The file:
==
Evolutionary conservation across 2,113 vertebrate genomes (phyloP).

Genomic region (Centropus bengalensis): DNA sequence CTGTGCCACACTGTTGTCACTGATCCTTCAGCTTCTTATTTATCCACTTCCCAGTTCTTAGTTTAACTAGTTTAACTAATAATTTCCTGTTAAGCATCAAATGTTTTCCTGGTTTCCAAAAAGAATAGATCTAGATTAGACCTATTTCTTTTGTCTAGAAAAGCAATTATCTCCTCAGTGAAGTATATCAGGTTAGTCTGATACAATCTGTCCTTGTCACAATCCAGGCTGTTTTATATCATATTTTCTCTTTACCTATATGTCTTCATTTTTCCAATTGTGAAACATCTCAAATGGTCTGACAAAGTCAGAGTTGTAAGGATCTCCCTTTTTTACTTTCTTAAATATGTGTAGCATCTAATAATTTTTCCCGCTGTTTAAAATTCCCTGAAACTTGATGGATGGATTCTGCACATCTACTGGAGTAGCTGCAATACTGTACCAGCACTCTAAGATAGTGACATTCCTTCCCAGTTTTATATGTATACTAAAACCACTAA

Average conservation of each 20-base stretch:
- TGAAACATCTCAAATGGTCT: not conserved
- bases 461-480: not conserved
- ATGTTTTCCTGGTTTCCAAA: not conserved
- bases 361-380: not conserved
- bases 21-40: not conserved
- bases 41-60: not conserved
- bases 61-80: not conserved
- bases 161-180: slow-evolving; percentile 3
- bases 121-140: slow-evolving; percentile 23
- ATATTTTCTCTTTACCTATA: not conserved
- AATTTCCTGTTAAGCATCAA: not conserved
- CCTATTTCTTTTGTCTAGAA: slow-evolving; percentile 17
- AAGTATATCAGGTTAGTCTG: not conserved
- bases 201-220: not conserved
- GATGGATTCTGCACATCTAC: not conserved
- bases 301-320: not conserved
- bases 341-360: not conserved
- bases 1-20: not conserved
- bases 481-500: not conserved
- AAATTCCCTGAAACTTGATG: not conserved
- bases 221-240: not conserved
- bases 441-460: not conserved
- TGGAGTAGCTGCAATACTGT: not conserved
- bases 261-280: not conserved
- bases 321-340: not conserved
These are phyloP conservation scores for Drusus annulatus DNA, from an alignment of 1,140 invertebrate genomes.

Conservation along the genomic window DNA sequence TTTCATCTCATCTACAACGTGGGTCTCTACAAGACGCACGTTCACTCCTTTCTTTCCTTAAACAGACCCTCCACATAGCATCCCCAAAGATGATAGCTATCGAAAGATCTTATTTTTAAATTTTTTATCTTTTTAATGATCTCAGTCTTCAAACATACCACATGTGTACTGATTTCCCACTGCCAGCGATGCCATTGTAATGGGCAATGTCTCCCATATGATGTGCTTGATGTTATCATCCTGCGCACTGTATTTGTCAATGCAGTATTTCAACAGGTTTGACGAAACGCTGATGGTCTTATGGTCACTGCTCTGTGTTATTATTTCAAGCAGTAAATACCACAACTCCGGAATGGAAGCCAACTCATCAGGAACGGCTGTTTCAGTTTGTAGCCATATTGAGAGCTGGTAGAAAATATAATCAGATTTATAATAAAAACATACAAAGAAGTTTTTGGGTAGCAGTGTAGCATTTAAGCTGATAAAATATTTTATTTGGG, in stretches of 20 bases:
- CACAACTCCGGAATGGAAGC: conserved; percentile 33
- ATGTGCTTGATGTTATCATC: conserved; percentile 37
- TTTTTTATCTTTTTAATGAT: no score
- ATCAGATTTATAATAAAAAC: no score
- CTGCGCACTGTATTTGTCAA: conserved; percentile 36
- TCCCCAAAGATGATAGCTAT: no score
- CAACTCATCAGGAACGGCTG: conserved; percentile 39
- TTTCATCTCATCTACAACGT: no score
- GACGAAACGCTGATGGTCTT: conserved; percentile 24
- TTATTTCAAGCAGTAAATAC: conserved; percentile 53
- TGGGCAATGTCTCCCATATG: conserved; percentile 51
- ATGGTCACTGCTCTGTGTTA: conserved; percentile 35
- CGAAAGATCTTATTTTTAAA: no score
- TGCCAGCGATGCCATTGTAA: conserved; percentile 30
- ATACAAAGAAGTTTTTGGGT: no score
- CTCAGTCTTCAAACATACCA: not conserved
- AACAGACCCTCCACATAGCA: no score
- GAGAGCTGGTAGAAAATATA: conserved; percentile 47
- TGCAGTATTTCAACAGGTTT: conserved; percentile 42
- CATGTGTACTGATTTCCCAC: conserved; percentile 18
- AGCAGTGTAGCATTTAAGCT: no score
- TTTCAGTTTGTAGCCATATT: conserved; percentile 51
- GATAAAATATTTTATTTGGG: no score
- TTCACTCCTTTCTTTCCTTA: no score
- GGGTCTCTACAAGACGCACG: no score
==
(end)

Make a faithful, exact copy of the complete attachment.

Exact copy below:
Evolutionary conservation across 2,113 vertebrate genomes (phyloP).

Genomic region (Centropus bengalensis): DNA sequence CTGTGCCACACTGTTGTCACTGATCCTTCAGCTTCTTATTTATCCACTTCCCAGTTCTTAGTTTAACTAGTTTAACTAATAATTTCCTGTTAAGCATCAAATGTTTTCCTGGTTTCCAAAAAGAATAGATCTAGATTAGACCTATTTCTTTTGTCTAGAAAAGCAATTATCTCCTCAGTGAAGTATATCAGGTTAGTCTGATACAATCTGTCCTTGTCACAATCCAGGCTGTTTTATATCATATTTTCTCTTTACCTATATGTCTTCATTTTTCCAATTGTGAAACATCTCAAATGGTCTGACAAAGTCAGAGTTGTAAGGATCTCCCTTTTTTACTTTCTTAAATATGTGTAGCATCTAATAATTTTTCCCGCTGTTTAAAATTCCCTGAAACTTGATGGATGGATTCTGCACATCTACTGGAGTAGCTGCAATACTGTACCAGCACTCTAAGATAGTGACATTCCTTCCCAGTTTTATATGTATACTAAAACCACTAA

Average conservation of each 20-base stretch:
- TGAAACATCTCAAATGGTCT: not conserved
- bases 461-480: not conserved
- ATGTTTTCCTGGTTTCCAAA: not conserved
- bases 361-380: not conserved
- bases 21-40: not conserved
- bases 41-60: not conserved
- bases 61-80: not conserved
- bases 161-180: slow-evolving; percentile 3
- bases 121-140: slow-evolving; percentile 23
- ATATTTTCTCTTTACCTATA: not conserved
- AATTTCCTGTTAAGCATCAA: not conserved
- CCTATTTCTTTTGTCTAGAA: slow-evolving; percentile 17
- AAGTATATCAGGTTAGTCTG: not conserved
- bases 201-220: not conserved
- GATGGATTCTGCACATCTAC: not conserved
- bases 301-320: not conserved
- bases 341-360: not conserved
- bases 1-20: not conserved
- bases 481-500: not conserved
- AAATTCCCTGAAACTTGATG: not conserved
- bases 221-240: not conserved
- bases 441-460: not conserved
- TGGAGTAGCTGCAATACTGT: not conserved
- bases 261-280: not conserved
- bases 321-340: not conserved
These are phyloP conservation scores for Drusus annulatus DNA, from an alignment of 1,140 invertebrate genomes.

Conservation along the genomic window DNA sequence TTTCATCTCATCTACAACGTGGGTCTCTACAAGACGCACGTTCACTCCTTTCTTTCCTTAAACAGACCCTCCACATAGCATCCCCAAAGATGATAGCTATCGAAAGATCTTATTTTTAAATTTTTTATCTTTTTAATGATCTCAGTCTTCAAACATACCACATGTGTACTGATTTCCCACTGCCAGCGATGCCATTGTAATGGGCAATGTCTCCCATATGATGTGCTTGATGTTATCATCCTGCGCACTGTATTTGTCAATGCAGTATTTCAACAGGTTTGACGAAACGCTGATGGTCTTATGGTCACTGCTCTGTGTTATTATTTCAAGCAGTAAATACCACAACTCCGGAATGGAAGCCAACTCATCAGGAACGGCTGTTTCAGTTTGTAGCCATATTGAGAGCTGGTAGAAAATATAATCAGATTTATAATAAAAACATACAAAGAAGTTTTTGGGTAGCAGTGTAGCATTTAAGCTGATAAAATATTTTATTTGGG, in stretches of 20 bases:
- CACAACTCCGGAATGGAAGC: conserved; percentile 33
- ATGTGCTTGATGTTATCATC: conserved; percentile 37
- TTTTTTATCTTTTTAATGAT: no score
- ATCAGATTTATAATAAAAAC: no score
- CTGCGCACTGTATTTGTCAA: conserved; percentile 36
- TCCCCAAAGATGATAGCTAT: no score
- CAACTCATCAGGAACGGCTG: conserved; percentile 39
- TTTCATCTCATCTACAACGT: no score
- GACGAAACGCTGATGGTCTT: conserved; percentile 24
- TTATTTCAAGCAGTAAATAC: conserved; percentile 53
- TGGGCAATGTCTCCCATATG: conserved; percentile 51
- ATGGTCACTGCTCTGTGTTA: conserved; percentile 35
- CGAAAGATCTTATTTTTAAA: no score
- TGCCAGCGATGCCATTGTAA: conserved; percentile 30
- ATACAAAGAAGTTTTTGGGT: no score
- CTCAGTCTTCAAACATACCA: not conserved
- AACAGACCCTCCACATAGCA: no score
- GAGAGCTGGTAGAAAATATA: conserved; percentile 47
- TGCAGTATTTCAACAGGTTT: conserved; percentile 42
- CATGTGTACTGATTTCCCAC: conserved; percentile 18
- AGCAGTGTAGCATTTAAGCT: no score
- TTTCAGTTTGTAGCCATATT: conserved; percentile 51
- GATAAAATATTTTATTTGGG: no score
- TTCACTCCTTTCTTTCCTTA: no score
- GGGTCTCTACAAGACGCACG: no score